2018 Integrated Report – On track towards a better Railway

Business development

Economic environment weakened

Development of important macroeconomic indicators compared to the previous year (%)




Global trade (in real terms)


Trade in goods


































The data for 2016 to 2018, adjusted for price and calendar effects, is based on information and estimates available as of February 2019.
Source: Oxford Economics

Diverging developments in economic growth

2018 was characterized by diverging developments in the world’s most significant economic regions. Economic growth in Europe overall slowed slightly, showing sometimes large differences between individual countries. Also in Asia, the economic cycle is drawing to a close with growth rates that are dropping, even if for the most part still relatively high by comparison. In contrast, economic growth in North America – particularly in the USA – continued to grow. The upswing was driven above all by private consumption with nearly full employment and rising salaries. Company investments also contributed greatly. The latter was also boosted by the tax cuts implemented.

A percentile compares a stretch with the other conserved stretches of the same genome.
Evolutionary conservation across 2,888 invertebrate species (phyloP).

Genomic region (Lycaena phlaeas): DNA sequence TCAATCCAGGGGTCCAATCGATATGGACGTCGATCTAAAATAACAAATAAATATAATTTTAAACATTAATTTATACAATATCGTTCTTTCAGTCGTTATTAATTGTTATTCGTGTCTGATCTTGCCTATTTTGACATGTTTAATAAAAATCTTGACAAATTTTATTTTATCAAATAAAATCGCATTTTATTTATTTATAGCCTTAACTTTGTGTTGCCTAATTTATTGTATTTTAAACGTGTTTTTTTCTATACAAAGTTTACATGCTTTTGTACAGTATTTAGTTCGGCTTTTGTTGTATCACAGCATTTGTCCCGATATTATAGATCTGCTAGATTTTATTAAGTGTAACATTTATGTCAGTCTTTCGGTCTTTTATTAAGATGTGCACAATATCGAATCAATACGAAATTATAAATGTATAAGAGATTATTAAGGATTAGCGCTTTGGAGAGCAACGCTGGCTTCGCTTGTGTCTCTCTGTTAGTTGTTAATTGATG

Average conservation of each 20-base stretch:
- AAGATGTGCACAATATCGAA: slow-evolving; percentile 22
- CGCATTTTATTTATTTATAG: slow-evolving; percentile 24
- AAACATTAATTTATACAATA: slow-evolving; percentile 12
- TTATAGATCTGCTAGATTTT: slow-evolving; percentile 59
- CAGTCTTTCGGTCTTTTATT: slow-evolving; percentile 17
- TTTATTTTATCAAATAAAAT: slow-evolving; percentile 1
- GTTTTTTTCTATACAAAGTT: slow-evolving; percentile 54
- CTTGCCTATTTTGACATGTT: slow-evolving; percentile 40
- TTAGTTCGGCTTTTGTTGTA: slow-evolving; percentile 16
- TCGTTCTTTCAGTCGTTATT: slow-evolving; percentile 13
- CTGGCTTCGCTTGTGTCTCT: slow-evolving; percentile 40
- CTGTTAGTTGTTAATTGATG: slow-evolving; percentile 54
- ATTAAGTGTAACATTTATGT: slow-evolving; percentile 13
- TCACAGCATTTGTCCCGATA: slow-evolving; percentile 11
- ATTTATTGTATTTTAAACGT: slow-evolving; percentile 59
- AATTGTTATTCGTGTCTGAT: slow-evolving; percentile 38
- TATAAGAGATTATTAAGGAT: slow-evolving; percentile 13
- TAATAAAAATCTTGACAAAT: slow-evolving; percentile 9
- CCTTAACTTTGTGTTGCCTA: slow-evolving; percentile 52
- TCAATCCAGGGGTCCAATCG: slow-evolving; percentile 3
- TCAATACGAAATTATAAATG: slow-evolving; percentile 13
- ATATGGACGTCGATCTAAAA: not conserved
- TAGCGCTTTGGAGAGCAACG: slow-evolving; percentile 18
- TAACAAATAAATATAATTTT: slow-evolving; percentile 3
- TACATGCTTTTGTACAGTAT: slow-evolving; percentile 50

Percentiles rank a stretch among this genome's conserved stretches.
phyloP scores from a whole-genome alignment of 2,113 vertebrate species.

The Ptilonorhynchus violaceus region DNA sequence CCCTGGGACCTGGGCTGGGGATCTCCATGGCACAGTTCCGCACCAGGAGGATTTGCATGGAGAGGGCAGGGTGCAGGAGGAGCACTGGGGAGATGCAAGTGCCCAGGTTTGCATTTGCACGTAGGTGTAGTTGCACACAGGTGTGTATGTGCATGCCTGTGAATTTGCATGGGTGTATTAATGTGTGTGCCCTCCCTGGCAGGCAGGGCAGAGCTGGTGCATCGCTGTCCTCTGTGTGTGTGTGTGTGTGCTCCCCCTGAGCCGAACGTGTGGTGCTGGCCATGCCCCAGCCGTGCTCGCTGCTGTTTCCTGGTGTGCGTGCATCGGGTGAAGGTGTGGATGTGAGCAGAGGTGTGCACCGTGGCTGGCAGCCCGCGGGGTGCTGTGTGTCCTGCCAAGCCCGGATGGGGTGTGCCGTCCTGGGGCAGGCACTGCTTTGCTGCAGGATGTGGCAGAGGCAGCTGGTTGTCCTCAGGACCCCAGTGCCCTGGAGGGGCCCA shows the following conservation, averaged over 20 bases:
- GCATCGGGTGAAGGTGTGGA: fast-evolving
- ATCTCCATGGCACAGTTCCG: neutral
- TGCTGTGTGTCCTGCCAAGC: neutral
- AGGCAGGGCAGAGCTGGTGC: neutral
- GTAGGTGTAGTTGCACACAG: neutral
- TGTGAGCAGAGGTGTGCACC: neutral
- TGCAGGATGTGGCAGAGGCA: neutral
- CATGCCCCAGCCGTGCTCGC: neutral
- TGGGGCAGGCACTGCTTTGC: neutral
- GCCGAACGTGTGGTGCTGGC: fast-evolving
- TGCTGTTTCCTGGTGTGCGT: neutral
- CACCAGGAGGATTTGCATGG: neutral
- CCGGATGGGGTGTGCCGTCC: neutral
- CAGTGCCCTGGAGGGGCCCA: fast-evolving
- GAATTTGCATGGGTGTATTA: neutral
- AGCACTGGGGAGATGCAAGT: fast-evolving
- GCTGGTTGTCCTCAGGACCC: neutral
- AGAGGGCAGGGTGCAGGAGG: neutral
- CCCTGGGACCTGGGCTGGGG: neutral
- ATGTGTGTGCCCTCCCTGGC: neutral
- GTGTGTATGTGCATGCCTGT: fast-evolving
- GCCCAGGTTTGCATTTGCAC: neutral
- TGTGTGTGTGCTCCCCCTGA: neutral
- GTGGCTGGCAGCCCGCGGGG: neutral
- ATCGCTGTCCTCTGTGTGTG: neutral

It is the stated goal of the American government to reduce the USA’s large trade deficit. Changes to customs and other regulations are being used to achieve this, along with pressuring companies to produce a larger share of their added value within the USA. This policy restricts spillover effects of the positive economic development in the USA from benefiting other countries and world trade. At the same time, the American Federal Reserve raised in­­ter­­est rates further in order to curtail inflation and avoid excess demand. As a result, there was appreciation pressure on the dollar, which is particularly problematic for many developing and emerging countries, as they have large debts in dollars. In addition, essential import goods that, like crude oil, are traded in dollars, became more expensive. By comparison, a stronger dollar has comparatively smaller effects on Europe. It is true that prices, particularly of crude oil and therefore fuel, for example, have increased, leading to a rise in inflation. However, American products becoming more expensive on world markets and therefore comparatively less competitive, also leads to a growth trend in the form of increasing export demand for European products.